was first explored by Captain James Forsyth. He served as captain in Bengal Lancer during British Raj, and penned down details about the park at great length. The expanse of Satpura was the primary reason behind it being named as the first reserve forest of India, in the year 1862. It was later declared a National Park and Sanctuary by the State Government, to further the cause of conservation of flora and fauna. Finally, the Indian Government named Satpura a Tiger Reserve.
Located in the Hoshangabad district of Madhya Pradesh, the park lies in the Satpura Ranges, which start from Chhattisgarh and Madhya Pradesh in east, passing through the borders of Maharashtra and going up to Gujrat. Named after Satpura ranges, the name itself has deep roots. It is derived from the Sanskrit word ‘Sapta’ – seven and ‘Pura’ – mountain; collectively meaning seven mountains.
The Satpura Ranges in the national park vary from 290 m to 1350 m, Dhoopgarh being the highest peak at 1400 m.
Satpura is an incognito National Park and along with Panchmarhi, Bori and Madhai, is a highly disparate biosphere. Denwa river flowing through the National Park is the lifeline of this forest. Originating in south-east part of Hoshangabad district of Madhya Pradesh, the river flows from east to west direction joining Tawa river . At the confluence of these two, the Tawa Dam has been constructed. Both these water bodies are tributaries of Holy Narmada river which is the soul of Central India.
The varied terrain of Satpura, homes 300 species of birds. Even wetland species thrive in this diverse ecosystem. With its proximity to the Eastern Himalayas and the Western Ghats, it serves as a passage for summer migratory birds like Indian pittas and winter migratory birds such as bar-headed geese, ruddy shelducks and great cormorants.
Denwa is haven for resident and migratory birds of Satpura national park. Resident birds like Tawny Eagle, Black Eagle, Shikra, Eurasian Sparrow Hawk, Daters, Cormorants, Egrets, Herons, Wolly Necked Storks, Sarus Crane, Lesser Whistling Duck, Oriental Honey-Buzzard have their home in Satpura national park. Migratory birds like Steppe Eagle, Great Crested Grebe, Black Stork, Common Crane visit Satpura national park in winters. Many duck species like Ruddy Shelduck, Northern Pintail, Common Teal, Northern Shoveler, Mallard, Garganey, Eurasian Wigeon also migrate to Satpura in winters.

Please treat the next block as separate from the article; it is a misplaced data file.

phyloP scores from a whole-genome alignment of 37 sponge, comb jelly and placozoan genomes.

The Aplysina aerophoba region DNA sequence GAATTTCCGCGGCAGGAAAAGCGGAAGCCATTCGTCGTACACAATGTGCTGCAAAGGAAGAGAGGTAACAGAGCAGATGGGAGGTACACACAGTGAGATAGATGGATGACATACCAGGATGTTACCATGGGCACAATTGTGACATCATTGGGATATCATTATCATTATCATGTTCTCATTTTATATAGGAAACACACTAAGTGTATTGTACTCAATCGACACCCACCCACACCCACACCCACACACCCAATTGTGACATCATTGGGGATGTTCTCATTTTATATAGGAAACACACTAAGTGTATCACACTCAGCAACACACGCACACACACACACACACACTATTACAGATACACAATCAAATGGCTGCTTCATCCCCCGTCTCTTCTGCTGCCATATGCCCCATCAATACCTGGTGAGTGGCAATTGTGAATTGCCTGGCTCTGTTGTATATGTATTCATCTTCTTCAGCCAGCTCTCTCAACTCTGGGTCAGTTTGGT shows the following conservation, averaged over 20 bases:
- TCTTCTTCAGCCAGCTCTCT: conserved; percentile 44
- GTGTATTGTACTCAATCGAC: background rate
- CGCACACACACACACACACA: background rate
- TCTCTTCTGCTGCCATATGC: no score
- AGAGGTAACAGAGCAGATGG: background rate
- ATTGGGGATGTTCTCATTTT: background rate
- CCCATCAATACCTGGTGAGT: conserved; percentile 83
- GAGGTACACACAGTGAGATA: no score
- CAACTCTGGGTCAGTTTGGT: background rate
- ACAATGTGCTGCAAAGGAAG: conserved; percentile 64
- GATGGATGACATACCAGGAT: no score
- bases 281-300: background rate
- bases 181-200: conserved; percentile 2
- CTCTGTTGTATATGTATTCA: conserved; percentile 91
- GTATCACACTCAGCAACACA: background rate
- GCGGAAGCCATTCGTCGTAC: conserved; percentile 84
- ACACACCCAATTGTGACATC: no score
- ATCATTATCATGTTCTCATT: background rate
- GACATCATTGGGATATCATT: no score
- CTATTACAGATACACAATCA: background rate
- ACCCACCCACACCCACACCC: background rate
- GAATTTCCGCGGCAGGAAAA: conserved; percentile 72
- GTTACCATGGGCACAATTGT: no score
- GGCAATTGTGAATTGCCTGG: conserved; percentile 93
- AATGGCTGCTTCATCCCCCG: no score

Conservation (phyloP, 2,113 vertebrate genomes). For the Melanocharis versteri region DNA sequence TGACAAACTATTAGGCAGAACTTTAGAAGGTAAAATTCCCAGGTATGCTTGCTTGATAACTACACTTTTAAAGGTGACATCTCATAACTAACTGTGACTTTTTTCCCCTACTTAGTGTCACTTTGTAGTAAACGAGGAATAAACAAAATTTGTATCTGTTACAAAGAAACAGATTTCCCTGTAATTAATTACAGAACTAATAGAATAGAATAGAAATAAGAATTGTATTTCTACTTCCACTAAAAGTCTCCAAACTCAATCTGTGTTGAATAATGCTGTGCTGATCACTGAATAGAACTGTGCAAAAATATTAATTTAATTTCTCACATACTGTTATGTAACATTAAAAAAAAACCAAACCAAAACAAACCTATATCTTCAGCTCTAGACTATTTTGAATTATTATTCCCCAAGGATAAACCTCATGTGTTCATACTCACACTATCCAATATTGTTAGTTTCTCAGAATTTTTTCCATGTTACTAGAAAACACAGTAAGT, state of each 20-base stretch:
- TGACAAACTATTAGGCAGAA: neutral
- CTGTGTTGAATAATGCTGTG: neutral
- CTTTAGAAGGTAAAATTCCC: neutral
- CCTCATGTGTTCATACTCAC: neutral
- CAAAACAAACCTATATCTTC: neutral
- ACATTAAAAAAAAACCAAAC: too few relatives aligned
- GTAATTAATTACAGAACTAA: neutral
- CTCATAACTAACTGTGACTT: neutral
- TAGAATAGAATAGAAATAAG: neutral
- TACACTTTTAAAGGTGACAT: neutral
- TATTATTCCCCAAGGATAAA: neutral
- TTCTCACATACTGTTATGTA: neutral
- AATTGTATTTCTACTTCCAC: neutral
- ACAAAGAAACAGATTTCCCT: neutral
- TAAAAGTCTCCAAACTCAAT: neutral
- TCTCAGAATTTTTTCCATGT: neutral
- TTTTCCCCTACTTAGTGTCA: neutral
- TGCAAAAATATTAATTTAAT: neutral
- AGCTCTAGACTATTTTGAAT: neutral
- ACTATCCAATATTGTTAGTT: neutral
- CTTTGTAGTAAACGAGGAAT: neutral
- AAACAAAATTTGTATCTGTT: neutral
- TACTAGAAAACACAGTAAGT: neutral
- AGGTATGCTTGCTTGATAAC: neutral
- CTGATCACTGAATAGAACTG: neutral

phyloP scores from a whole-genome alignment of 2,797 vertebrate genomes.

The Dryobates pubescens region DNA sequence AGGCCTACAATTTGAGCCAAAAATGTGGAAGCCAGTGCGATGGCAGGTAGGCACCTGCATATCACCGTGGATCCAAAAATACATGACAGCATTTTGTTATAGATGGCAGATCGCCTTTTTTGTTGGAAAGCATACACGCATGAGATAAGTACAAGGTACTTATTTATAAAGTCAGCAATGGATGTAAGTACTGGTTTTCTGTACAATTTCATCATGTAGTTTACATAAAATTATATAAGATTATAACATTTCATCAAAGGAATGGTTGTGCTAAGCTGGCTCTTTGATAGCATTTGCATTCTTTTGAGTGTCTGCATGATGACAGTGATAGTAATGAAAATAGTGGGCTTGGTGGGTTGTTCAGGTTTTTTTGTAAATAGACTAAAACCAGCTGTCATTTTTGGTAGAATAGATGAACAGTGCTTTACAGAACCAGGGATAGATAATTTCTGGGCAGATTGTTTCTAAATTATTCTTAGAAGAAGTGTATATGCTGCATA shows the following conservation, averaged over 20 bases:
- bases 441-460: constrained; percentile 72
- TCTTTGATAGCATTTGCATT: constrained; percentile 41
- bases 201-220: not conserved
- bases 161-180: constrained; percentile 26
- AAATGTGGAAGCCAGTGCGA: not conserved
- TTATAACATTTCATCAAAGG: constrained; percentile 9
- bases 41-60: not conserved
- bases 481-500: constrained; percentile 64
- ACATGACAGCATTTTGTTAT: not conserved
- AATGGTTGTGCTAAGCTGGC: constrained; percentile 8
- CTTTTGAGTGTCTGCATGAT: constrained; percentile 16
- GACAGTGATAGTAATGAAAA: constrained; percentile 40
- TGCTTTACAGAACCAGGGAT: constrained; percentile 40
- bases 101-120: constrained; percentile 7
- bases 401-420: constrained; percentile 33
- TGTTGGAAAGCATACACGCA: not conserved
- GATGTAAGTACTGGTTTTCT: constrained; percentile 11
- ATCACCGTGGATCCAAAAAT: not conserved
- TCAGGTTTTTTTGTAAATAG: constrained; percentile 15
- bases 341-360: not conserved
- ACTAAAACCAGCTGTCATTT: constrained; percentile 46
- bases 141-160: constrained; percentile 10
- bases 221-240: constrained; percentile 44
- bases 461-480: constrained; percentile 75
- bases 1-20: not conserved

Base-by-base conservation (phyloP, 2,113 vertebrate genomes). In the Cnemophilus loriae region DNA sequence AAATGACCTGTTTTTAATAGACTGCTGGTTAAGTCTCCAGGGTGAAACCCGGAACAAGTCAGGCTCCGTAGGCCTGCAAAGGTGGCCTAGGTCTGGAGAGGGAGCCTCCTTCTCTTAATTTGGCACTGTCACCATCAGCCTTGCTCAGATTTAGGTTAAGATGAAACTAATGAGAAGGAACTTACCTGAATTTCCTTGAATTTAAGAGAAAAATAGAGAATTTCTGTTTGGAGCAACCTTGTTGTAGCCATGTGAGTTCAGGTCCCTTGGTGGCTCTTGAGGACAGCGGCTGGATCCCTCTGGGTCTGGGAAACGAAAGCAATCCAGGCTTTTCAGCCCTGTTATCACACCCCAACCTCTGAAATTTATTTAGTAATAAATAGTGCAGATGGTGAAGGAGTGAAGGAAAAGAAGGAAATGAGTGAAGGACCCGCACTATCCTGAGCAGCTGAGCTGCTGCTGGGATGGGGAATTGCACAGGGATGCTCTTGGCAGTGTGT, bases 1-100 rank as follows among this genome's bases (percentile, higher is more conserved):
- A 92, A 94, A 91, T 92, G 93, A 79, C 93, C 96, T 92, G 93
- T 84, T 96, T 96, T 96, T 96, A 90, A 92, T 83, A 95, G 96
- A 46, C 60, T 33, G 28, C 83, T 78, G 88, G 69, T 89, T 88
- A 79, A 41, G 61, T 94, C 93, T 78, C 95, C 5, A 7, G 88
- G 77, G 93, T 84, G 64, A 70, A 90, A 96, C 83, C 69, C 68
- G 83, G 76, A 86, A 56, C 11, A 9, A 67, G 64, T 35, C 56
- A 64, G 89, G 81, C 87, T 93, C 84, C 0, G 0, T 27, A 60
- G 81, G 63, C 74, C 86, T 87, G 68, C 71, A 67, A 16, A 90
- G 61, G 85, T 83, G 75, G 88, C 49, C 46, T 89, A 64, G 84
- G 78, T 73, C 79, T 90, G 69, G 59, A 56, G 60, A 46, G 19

Having a contrasting landscape, Satpura consists of gorges, ravines, sandstone peaks and dense forest. The king species, Tigers, stroll freely through the entire Tiger Reserve. Other anials which are often sighted and are residents of this beautiful park are: Leopard, Sambar, Chital, Indian Muntjac, Nilgai, Four-Horned Antelope, Chinkara, Wild Boar, Bear, Black Buck, Fox, Porcupine, Flying Squirrel, Mouse Deer and Indian Giant Squirrel. It even boasts a variety of flora from Sal, Teak, Tendu, Phyllanthus Emblica, Mahua, Bel, Bamboo and medicinal plants.
Best experienced through jeep, walking and boat safari, it has a lot to cater to a nature lover. Bird watching is best experienced by boat safari which takes place on Denwa river. Many Birding enthusiasts made this a birding hotspot in recent times. You can easily hire experience bird naturalists from lodges. Local guides too are highly experienced and help you identify tons of bird species.